For a complete list of Orange County Lawyer magazine President's Page columns, please click here.
Download as a PDF
by Deirdre M. Kelly
Ignorance is bliss . . . until it’s not. If you are like many attorneys, you happily passed the bar exam and never looked back, having little to no involvement with the California State Bar after that. If you weren’t subject to discipline or involved in a section or committee, you might have just paid your yearly dues and went on with your life. Those days, however, might be gone. The State Bar is in the process of implementing substantial changes that may affect you and your practice, and many California attorneys are unaware that these changes are taking place.
Change in the Mission of the State Bar
The State Bar has become primarily a consumer protection agency. Until last year, the State Bar used to be “unified,” having both the mandatory admissions, regulatory and disciplinary functions, as well as voluntary committees and sections, under its organizational umbrella. In 2018, the State Bar separated these functions so that it retained only the admissions, regulatory, and disciplinary functions (as well as some ethics, access to justice, and diversity components), while spinning off most voluntary committees and sections and other educational and advocacy programs into a new, voluntary, unrelated organization called the California Lawyers Association.
The State Bar’s almost exclusive focus is protection of the public and now refers to lawyers on its website as “licensees” instead of “attorneys” (the previous word that had been used). The State Bar has also developed a new Strategic Plan. This year, 2019, is the first full year under the State Bar’s new Strategic Plan. A link to the plan can be found at: https://board.calbar.ca.gov/Goals.aspx.
Less Attorney Involvement on the Board of Trustees
Additionally, the composition of the Board of Trustees has changed. There are no longer elected positions voted on by California attorneys for attorney members to the Board of Trustees of the State Bar and the ratio of attorney members to public members has decreased substantially. The thirteen-member Board of Trustees now consists of five attorneys appointed by the California Supreme Court, two attorneys appointed by the legislature, and six public (non-attorney) members appointed by politicians. This is a change from the past when it was a nineteen-person board that included five attorneys appointed by the supreme court, six attorneys elected by districts determined by the court of appeal districts, six public members, and two attorneys appointed by the Speaker of the Assembly and the Senate Committee on Rules. The board used to be even bigger at twenty-one members (six of whom were public members, and the rest were mostly elected lawyers). In fact, Orange County used to have its own elected seat on the Board.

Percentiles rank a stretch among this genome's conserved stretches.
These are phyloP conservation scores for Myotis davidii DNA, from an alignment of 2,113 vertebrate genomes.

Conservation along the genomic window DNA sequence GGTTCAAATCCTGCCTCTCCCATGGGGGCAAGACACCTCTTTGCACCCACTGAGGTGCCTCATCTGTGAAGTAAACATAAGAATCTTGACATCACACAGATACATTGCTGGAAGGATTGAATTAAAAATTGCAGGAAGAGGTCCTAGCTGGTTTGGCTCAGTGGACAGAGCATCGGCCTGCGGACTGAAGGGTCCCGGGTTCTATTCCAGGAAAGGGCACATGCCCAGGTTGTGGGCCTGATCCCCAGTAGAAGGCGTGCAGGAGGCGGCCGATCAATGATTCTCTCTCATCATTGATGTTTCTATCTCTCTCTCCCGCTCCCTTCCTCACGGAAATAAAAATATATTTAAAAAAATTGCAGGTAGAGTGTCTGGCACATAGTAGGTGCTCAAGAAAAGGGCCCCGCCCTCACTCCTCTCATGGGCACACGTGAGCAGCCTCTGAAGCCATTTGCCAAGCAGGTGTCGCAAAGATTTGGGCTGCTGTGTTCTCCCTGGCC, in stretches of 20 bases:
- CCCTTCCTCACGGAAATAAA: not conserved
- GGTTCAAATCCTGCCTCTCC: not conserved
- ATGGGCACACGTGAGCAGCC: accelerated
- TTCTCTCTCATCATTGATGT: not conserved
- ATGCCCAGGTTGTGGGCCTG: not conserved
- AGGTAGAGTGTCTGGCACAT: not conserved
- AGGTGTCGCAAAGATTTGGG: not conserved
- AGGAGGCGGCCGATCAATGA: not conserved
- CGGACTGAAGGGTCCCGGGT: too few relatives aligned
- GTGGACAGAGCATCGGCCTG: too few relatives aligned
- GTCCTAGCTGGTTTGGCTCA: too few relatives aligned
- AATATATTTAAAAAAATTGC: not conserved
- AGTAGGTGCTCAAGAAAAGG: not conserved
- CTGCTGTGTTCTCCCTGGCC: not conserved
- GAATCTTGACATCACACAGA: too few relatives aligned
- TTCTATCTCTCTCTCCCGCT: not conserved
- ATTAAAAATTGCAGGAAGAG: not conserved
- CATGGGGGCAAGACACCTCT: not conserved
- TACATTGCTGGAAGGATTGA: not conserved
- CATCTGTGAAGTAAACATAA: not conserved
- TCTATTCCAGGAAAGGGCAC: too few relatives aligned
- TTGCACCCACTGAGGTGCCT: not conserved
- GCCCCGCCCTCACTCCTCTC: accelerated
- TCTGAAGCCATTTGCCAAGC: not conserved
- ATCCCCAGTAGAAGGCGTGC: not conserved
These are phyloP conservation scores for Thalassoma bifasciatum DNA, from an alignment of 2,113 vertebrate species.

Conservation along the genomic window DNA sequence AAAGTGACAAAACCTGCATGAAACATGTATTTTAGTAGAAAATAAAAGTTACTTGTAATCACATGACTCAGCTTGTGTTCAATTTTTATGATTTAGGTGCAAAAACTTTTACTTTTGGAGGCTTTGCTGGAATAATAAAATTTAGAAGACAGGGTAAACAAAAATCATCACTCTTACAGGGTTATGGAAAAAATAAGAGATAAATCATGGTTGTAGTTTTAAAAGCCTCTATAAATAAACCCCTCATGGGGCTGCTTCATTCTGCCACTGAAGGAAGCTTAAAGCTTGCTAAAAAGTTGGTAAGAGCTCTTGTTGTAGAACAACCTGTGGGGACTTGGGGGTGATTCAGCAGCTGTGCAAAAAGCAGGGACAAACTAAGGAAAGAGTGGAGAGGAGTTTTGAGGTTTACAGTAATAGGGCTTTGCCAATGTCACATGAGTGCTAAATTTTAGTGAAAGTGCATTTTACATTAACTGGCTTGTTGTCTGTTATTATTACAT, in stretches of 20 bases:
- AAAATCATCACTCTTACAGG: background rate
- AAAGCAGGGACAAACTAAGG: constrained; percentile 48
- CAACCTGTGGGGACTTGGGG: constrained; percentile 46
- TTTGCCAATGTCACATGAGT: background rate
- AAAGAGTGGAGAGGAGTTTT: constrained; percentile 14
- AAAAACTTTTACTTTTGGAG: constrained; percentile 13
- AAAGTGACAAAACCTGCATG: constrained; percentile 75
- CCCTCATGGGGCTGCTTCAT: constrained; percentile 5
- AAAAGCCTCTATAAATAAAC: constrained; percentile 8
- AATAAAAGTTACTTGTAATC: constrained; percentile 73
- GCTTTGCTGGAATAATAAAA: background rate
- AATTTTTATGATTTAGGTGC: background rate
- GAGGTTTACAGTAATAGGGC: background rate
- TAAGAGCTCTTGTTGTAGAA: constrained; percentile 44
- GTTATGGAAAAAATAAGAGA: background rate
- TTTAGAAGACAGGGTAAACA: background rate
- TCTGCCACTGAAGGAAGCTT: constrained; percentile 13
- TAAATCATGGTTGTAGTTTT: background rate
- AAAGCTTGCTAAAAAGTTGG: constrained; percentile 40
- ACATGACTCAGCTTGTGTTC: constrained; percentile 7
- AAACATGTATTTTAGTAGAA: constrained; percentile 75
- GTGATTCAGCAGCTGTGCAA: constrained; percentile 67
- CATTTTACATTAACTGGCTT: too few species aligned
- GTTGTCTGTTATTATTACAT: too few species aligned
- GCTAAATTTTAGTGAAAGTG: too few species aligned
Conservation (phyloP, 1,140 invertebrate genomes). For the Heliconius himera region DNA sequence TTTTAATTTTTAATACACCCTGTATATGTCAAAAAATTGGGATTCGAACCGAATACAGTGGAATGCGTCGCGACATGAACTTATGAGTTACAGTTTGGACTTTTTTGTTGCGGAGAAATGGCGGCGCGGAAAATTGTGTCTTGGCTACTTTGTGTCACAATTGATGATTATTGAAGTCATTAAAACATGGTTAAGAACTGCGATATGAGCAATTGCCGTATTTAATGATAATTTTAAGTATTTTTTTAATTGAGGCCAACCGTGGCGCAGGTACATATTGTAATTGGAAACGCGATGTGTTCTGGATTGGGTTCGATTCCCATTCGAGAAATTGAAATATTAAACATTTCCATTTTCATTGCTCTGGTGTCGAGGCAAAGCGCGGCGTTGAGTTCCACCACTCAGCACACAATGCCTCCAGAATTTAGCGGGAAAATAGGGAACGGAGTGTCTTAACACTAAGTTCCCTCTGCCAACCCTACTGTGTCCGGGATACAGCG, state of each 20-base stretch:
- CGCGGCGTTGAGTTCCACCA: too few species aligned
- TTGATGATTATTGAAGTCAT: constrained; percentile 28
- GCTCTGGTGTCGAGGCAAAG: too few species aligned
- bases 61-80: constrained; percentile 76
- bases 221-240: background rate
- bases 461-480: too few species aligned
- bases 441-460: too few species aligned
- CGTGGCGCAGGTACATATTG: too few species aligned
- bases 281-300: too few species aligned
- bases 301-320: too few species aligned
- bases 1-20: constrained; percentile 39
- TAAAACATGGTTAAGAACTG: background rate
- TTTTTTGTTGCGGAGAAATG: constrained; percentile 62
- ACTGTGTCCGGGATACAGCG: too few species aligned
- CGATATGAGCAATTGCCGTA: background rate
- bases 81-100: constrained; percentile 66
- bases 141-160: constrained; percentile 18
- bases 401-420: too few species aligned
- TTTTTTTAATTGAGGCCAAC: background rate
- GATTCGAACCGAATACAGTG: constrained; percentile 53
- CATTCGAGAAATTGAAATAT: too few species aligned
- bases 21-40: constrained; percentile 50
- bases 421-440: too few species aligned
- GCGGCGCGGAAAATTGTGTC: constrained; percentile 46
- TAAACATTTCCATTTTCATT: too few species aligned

Discussion of Eliminating Practice Area Specializations
On September 13, 2018, the day before the State Bar’s meeting in Los Angeles, the OCBA became aware of an agenda item—the State Bar was intending to vote on whether to eliminate practice area specializations because they were seen as merely a marketing vehicle for attorneys. The OCBA immediately notified the various sections that would be affected by the proposed change. Some of those members, and other attorneys from Los Angeles, dropped everything and attended the meeting via phone or drove to Los Angeles to speak at the meeting. Individual members of the bar also provided comments. As a result of this quick action, OCBA attorneys and others were able to convince the State Bar (at least for now) that practice area specializations should remain.
Expanding the Role of Non-Lawyers in the Delivery of Legal Services
The State Bar is also considering expanding the role of non-lawyers in the delivery of legal services. In its Strategic Plan, the State Bar promises to, “[n]o later than December 31, 2020, explore options to increase access [to justice] through licensing of paraprofessionals, limited license legal technicians, and other paraprofessionals” and to, “[c]ommencing in 2018 and concluding no later than December 31, 2019, study online legal service delivery models and determine if any regulatory changes are needed to better support and/or regulate the expansion of access [to justice] through the use of technology in a manner that balances the dual goals of public protection and increased access to justice.”
Eliminating Attorneys as Members of Most State Bar Committees
Volunteer attorneys used to do the lion’s share of work on the State Bar Committees. With respect to the few committees that the State Bar is retaining, it has eliminated or is substantially reducing the involvement of volunteer attorneys in favor of shifting the work to State Bar staff.
Possibility of Raising Bar Dues
Coinciding with these changes, there have been serious discussions about raising bar dues significantly.
What the OCBA Is Doing to Keep Its Members Informed
The OCBA has established a State Bar Task Force, led by former OCBA President Nikki Miliband, to keep OCBA members informed about potential changes being considered by the State Bar that might affect our members. Contact Nikki at firstname.lastname@example.org if you want to be on the committee or have any input on this topic.
Deirdre Kelly is the 2019 OCBA President. She can be reached at DeirdreKelly@ocbar.org.